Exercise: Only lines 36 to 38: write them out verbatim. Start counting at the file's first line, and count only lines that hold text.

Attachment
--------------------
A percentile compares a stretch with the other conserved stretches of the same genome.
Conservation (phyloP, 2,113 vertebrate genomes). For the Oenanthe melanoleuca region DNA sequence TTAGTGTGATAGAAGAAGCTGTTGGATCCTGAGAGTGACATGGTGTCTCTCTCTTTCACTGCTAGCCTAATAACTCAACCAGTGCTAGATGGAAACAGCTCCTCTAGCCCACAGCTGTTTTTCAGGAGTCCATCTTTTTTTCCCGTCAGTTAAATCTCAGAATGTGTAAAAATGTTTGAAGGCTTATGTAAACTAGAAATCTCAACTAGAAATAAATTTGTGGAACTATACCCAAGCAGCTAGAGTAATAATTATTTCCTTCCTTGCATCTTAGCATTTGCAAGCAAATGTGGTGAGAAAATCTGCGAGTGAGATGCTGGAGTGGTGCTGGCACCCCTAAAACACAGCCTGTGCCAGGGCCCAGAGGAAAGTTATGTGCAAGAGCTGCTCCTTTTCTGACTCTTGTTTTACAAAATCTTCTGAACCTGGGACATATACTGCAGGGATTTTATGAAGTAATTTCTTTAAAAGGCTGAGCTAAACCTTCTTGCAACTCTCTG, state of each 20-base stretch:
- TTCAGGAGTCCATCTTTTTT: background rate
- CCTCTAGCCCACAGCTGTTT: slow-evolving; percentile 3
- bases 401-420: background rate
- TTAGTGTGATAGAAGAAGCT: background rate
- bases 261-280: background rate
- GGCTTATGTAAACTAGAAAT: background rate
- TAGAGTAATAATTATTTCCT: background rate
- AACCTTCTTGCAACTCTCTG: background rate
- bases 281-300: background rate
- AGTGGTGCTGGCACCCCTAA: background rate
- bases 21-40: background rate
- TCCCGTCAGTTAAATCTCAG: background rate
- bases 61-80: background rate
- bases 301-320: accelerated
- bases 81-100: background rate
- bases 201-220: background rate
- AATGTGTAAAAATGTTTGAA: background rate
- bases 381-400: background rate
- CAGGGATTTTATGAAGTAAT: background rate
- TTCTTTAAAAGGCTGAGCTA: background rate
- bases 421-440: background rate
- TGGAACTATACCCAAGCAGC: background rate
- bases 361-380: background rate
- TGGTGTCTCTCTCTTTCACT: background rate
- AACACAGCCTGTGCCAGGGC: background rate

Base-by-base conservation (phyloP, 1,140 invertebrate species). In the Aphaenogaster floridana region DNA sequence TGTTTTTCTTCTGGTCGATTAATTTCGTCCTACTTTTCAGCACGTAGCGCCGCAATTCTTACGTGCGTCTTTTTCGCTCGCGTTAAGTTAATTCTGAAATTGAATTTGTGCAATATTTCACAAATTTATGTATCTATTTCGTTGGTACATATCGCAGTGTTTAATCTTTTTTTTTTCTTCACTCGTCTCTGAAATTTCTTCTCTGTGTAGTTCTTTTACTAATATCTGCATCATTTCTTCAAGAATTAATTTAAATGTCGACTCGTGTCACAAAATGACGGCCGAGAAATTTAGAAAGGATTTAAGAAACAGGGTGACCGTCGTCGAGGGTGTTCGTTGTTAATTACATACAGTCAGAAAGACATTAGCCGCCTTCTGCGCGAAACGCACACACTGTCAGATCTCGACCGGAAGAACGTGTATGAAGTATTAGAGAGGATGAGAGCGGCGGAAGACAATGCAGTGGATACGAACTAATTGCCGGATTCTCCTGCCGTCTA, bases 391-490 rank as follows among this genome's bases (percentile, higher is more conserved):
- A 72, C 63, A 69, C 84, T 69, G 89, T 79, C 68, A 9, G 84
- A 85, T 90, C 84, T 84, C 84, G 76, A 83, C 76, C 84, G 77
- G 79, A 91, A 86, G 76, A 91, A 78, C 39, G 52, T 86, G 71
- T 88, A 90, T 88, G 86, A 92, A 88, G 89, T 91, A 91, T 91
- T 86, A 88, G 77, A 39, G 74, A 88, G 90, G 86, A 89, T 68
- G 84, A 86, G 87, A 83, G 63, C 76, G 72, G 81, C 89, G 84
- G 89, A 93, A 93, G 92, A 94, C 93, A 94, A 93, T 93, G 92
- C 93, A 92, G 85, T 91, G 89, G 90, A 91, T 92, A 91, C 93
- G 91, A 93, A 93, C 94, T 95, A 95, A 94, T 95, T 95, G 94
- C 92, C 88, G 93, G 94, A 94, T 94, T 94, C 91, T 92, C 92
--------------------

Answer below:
- C 93, A 92, G 85, T 91, G 89, G 90, A 91, T 92, A 91, C 93
- G 91, A 93, A 93, C 94, T 95, A 95, A 94, T 95, T 95, G 94
- C 92, C 88, G 93, G 94, A 94, T 94, T 94, C 91, T 92, C 92